“Weathervanes,” Jason Isbell and the 400 Unit (Southeastern/Thirty Tigers).
Further cementing his credentials as a songwriting force, Jason Isbell and his band have created another Alabama-accented earworm of an album that flaunts the power of his voice, guitar and lyrics.
“Weathervanes,” Isbell's eighth record with the 400 Unit, is a familiar and predictable amble within the wide expanse of Americana with this 13-track canvas painted by country, folk, gospel and hard southern rock. While this album stays inside his usual musical guardrails without much adventure into new sounds, it has its twists and turns.
In “Cast Iron Skillet,” a soft and wistful warning against bigotry veiled behind old-fashioned views, Isbell strums a sweet tune thickened by the hum of an accordion and his wife, Amanda Shires, on the fiddle. Then comes “When We Were Close,” electric from start to finish with angry chords and all-star rhymes: “Got a picture of us playing in a bar, and your shirt cost more than your guitar.”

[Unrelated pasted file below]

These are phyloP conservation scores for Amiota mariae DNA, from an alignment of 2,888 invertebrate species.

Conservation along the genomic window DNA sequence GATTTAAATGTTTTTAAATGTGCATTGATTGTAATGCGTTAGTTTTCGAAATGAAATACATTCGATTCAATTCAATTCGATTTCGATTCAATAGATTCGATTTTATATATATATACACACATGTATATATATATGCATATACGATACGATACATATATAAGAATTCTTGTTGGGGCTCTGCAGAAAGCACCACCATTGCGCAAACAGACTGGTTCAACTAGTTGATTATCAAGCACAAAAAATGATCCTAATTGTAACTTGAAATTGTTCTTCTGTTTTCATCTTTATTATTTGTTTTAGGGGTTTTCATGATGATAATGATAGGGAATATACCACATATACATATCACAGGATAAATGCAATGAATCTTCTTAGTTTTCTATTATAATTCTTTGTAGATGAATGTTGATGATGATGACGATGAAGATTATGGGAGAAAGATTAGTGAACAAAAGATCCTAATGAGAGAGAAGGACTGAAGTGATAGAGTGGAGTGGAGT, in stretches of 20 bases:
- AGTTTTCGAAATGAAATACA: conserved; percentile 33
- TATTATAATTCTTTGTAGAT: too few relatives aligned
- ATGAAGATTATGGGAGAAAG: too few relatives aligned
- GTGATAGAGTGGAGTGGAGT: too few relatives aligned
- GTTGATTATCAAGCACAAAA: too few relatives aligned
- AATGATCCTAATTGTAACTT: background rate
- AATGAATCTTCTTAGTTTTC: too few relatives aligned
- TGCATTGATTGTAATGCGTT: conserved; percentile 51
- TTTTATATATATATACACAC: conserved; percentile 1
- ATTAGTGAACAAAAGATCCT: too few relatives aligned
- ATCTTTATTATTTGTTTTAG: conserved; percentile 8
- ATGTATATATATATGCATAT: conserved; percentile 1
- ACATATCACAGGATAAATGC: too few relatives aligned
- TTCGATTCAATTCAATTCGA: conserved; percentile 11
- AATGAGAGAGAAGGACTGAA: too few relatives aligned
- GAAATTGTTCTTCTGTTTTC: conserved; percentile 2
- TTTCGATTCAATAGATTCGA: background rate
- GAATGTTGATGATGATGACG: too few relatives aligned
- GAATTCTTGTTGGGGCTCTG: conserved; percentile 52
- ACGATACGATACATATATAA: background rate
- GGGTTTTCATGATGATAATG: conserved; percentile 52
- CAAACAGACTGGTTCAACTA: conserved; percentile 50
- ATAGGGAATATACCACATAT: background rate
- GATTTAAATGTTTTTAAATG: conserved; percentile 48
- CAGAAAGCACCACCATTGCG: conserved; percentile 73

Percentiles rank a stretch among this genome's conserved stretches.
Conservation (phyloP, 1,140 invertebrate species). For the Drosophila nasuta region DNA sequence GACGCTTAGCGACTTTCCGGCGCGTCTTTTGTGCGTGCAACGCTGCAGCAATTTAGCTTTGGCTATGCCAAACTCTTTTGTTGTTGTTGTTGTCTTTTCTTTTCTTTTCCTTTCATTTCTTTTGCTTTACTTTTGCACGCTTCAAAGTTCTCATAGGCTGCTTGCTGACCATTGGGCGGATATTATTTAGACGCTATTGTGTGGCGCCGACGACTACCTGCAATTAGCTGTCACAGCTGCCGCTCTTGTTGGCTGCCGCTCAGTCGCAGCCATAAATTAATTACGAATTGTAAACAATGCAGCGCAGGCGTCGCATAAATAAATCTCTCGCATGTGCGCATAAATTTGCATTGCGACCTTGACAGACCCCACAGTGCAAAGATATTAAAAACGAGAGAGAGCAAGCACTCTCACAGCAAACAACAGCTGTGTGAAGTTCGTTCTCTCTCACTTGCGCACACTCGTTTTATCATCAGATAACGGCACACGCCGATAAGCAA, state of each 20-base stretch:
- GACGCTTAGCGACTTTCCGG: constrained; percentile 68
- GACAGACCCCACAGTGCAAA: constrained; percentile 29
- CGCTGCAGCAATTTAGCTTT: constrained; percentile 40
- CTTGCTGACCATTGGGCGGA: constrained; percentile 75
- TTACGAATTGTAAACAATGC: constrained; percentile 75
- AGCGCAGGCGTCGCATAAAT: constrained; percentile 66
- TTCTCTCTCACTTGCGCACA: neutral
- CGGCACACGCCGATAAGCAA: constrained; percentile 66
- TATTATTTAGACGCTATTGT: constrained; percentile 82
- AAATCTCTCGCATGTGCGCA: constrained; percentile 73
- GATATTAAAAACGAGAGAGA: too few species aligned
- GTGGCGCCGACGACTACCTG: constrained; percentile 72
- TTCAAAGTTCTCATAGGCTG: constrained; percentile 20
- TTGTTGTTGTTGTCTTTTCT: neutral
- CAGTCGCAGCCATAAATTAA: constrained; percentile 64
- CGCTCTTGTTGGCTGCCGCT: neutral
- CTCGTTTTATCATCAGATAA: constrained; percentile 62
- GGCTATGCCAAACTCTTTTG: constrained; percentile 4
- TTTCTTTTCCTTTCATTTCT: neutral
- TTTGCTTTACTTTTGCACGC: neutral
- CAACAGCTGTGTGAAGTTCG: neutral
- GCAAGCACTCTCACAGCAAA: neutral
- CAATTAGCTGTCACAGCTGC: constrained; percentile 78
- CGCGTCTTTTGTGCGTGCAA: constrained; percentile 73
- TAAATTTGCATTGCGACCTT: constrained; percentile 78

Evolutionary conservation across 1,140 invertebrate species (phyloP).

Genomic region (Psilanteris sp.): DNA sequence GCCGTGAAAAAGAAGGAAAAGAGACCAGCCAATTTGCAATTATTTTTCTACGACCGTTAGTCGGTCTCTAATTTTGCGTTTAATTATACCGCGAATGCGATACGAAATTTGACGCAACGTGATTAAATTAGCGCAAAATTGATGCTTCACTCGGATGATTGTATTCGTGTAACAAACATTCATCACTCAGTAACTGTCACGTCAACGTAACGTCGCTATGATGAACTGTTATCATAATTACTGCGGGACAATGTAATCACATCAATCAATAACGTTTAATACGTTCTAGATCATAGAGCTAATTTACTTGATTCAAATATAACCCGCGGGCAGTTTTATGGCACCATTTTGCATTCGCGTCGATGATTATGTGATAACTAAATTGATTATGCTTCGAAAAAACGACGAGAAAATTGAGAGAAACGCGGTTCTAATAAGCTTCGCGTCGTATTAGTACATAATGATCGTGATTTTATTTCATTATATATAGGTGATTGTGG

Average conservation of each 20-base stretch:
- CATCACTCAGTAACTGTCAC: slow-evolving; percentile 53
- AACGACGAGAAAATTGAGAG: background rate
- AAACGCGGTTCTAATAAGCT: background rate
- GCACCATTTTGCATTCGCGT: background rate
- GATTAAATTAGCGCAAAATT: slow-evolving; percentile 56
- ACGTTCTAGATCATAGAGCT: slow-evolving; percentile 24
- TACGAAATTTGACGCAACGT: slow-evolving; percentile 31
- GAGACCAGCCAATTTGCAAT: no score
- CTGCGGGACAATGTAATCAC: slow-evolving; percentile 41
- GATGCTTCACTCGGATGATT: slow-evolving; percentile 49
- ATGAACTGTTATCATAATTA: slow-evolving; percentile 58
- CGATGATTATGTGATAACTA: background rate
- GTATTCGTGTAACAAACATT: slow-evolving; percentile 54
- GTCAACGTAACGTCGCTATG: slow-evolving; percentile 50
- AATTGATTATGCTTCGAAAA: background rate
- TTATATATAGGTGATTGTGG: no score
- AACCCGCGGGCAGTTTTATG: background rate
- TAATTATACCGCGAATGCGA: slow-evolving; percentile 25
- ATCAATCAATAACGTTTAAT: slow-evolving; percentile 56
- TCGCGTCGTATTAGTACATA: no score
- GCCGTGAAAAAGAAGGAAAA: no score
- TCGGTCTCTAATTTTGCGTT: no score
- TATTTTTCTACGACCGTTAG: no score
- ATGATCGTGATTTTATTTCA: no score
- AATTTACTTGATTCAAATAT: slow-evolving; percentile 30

Sober for 11-plus years, Isbell continues to tell stories beyond his own trying-to-stay-clean lens. “Weathervanes” further reflects the forever process of learning oneself and how to live and love complex people in a broken world.
The opener, “Death Wish,” tries to care for a loved one with mental illness. In “Save the World,” his voice as a father of a 7-year-old daughter resonates clearly as he sings of being spooked by school shootings, “Can we keep her here at home instead?”
Shires joins her husband on five different songs, including backup vocals on “Volunteer" and “This Ain't It.” The couple laid bare their life, love and struggle in a recent documentary film.
In “Middle of the Morning," Isbell explores the dark corners of relationships in what sounds like post-pandemic wincing about all that extra time stuck at home. He wails, “I’m tired of stepping on your shadow and feeling in the way.” The angst is brilliantly masked by a soulfully bright melody.
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Dave Campbell, The Associated Press